Kaseya Says It Didn’t Pay a Ransom To Hackers
(Bloomberg) -- Kaseya Ltd. said it didn’t pay to obtain decryption keys for its customers’ networks after they were hit in a large ransomware attack earlier this month.
“While each company must make its own decision on whether to pay the ransom, Kaseya decided after consultation with experts to not negotiate with the criminals who perpetrated this attack and we have not wavered from that commitment,” the company said in a statement. “We are confirming in no uncertain terms that Kaseya did not pay a ransom – either directly or indirectly through a third party – to obtain the decryptor.”
Ransomware group REvil, which is believed by cybersecurity firms and U.S. officials to operate out of Russia, claimed credit for the attack and had at one point demanded $70 million for the keys to unlock the networks of Kaseya’s customers. Revil seemingly vanished following the attack on Kaseya.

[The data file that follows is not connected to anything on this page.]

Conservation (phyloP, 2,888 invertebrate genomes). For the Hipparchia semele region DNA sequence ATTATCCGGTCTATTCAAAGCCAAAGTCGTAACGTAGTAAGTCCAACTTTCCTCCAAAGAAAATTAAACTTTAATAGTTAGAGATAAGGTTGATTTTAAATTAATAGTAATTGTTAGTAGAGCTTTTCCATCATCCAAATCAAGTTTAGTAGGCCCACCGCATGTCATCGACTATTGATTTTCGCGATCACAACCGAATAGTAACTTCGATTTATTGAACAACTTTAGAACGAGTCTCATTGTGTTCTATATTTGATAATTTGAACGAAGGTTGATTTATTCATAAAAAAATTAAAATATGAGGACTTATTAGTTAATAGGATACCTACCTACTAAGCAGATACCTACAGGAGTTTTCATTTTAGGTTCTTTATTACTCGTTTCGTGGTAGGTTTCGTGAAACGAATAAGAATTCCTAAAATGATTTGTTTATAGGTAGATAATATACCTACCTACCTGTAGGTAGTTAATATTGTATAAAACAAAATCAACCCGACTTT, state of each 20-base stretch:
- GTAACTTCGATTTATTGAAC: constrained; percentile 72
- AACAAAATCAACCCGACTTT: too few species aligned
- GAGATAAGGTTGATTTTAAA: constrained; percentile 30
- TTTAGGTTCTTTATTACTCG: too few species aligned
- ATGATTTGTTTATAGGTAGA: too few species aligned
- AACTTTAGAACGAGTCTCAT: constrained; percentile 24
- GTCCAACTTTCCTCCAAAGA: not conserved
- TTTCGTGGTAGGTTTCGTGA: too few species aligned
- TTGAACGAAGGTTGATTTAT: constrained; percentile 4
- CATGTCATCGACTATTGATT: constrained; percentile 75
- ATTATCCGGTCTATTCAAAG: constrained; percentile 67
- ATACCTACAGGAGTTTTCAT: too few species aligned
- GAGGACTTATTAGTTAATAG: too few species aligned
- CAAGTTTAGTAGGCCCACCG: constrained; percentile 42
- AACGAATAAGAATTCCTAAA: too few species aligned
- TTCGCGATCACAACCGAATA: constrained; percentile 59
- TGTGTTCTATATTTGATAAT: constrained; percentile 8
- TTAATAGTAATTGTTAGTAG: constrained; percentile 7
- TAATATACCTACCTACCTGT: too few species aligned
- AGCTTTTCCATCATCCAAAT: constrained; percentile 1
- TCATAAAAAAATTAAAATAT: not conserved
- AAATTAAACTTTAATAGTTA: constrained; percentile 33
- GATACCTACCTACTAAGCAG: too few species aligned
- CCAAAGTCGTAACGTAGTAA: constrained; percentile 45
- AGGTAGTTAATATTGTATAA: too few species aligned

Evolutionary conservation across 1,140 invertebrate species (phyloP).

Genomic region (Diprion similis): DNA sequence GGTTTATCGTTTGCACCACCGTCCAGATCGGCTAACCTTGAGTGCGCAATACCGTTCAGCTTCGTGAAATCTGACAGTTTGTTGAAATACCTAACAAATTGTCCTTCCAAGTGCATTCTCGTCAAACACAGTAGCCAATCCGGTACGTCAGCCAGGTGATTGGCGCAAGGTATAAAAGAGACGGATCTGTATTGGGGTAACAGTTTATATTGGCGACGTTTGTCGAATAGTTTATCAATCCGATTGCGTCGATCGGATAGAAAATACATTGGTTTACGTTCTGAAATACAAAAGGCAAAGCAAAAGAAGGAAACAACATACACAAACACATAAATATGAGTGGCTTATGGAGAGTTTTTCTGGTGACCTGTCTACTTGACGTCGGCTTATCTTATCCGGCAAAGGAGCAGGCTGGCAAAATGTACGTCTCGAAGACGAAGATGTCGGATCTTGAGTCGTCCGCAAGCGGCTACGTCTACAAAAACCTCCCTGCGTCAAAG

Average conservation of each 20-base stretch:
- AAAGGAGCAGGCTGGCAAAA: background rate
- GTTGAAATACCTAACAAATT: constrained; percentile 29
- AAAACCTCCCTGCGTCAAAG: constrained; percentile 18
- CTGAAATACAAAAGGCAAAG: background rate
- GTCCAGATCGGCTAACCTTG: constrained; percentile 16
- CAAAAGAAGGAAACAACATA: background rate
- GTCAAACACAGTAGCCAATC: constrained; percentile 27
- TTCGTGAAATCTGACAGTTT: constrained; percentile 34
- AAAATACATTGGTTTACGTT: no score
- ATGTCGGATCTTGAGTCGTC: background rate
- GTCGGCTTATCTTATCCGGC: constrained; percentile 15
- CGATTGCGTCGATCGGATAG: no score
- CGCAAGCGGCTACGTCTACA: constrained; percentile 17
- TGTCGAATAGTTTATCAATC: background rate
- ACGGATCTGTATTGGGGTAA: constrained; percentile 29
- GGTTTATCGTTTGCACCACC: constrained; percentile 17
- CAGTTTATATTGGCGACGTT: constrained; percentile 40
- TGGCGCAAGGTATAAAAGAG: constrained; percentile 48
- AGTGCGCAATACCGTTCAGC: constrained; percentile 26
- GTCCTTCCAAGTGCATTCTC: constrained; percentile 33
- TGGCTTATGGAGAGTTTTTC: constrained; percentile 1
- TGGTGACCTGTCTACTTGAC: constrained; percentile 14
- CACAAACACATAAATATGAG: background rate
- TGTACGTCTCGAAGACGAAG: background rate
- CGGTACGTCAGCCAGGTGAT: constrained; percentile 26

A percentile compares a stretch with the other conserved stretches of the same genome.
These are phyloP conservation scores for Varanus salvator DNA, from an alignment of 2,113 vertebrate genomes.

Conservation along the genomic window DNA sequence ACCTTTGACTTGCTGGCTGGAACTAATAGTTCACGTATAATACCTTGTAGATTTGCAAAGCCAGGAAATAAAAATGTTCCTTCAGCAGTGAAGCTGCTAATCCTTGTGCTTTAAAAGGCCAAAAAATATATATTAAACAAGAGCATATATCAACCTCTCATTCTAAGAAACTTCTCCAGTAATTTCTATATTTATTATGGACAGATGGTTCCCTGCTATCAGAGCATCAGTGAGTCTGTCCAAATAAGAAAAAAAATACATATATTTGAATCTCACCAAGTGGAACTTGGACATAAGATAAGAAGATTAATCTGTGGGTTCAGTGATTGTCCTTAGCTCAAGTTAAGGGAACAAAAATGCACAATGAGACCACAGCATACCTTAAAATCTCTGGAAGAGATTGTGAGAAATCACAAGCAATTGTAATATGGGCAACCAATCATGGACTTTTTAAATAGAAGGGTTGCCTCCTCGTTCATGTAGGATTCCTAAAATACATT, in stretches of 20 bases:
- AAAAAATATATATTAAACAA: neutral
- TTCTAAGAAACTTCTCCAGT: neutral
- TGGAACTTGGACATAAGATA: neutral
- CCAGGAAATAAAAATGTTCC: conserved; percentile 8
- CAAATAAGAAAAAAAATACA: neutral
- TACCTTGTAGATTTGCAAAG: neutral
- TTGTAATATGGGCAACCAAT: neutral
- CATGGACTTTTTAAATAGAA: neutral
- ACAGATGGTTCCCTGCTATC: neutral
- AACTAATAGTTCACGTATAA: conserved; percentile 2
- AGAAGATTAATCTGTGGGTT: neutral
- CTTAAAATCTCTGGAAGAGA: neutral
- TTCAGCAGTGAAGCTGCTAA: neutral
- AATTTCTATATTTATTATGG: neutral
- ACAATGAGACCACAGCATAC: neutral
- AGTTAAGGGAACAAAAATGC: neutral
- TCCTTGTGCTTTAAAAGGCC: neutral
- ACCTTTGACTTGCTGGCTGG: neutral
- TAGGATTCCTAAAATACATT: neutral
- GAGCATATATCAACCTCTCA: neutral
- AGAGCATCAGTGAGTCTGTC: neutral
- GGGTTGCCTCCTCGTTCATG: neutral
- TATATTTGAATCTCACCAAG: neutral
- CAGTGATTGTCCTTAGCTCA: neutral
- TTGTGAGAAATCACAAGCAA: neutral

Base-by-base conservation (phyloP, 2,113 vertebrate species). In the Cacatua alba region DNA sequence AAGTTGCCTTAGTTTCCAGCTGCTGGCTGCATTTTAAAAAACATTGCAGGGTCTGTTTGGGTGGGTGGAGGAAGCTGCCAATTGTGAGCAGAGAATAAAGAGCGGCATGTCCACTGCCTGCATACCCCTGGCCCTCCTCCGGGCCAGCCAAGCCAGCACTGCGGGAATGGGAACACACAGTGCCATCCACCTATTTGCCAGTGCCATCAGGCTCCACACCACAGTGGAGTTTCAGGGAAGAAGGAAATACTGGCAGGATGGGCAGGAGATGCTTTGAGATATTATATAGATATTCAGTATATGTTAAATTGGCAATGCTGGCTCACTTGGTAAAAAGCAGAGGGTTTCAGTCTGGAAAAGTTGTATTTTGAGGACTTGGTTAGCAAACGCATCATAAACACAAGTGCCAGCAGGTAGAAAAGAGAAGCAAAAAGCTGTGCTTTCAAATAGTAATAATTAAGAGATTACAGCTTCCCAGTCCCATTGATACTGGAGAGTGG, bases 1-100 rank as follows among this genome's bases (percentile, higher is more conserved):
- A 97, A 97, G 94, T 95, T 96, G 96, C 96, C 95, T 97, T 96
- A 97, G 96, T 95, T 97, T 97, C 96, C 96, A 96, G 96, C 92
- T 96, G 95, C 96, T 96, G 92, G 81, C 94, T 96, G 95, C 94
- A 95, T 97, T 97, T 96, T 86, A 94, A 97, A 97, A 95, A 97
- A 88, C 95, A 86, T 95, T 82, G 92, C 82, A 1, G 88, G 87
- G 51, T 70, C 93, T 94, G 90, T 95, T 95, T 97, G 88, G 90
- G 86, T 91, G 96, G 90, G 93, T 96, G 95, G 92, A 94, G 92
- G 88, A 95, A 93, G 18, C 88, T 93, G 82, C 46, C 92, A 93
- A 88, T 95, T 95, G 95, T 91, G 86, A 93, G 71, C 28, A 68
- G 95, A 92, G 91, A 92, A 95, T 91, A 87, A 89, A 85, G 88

The ransomware attack was unusual because hackers targeted Kaseya, which develops software used by managed service providers, in order to access hundreds of its clients. Managed service providers handle the operations of other companies’ computer networks.
Kaseya said last week that it obtained a decryptor from a third party without saying whether it had paid a ransom or how the decryption keys were acquired.
The Miami-based company is requiring its customers to sign a non-disclosure agreement in order to obtain decryption keys, CNN reported last week.
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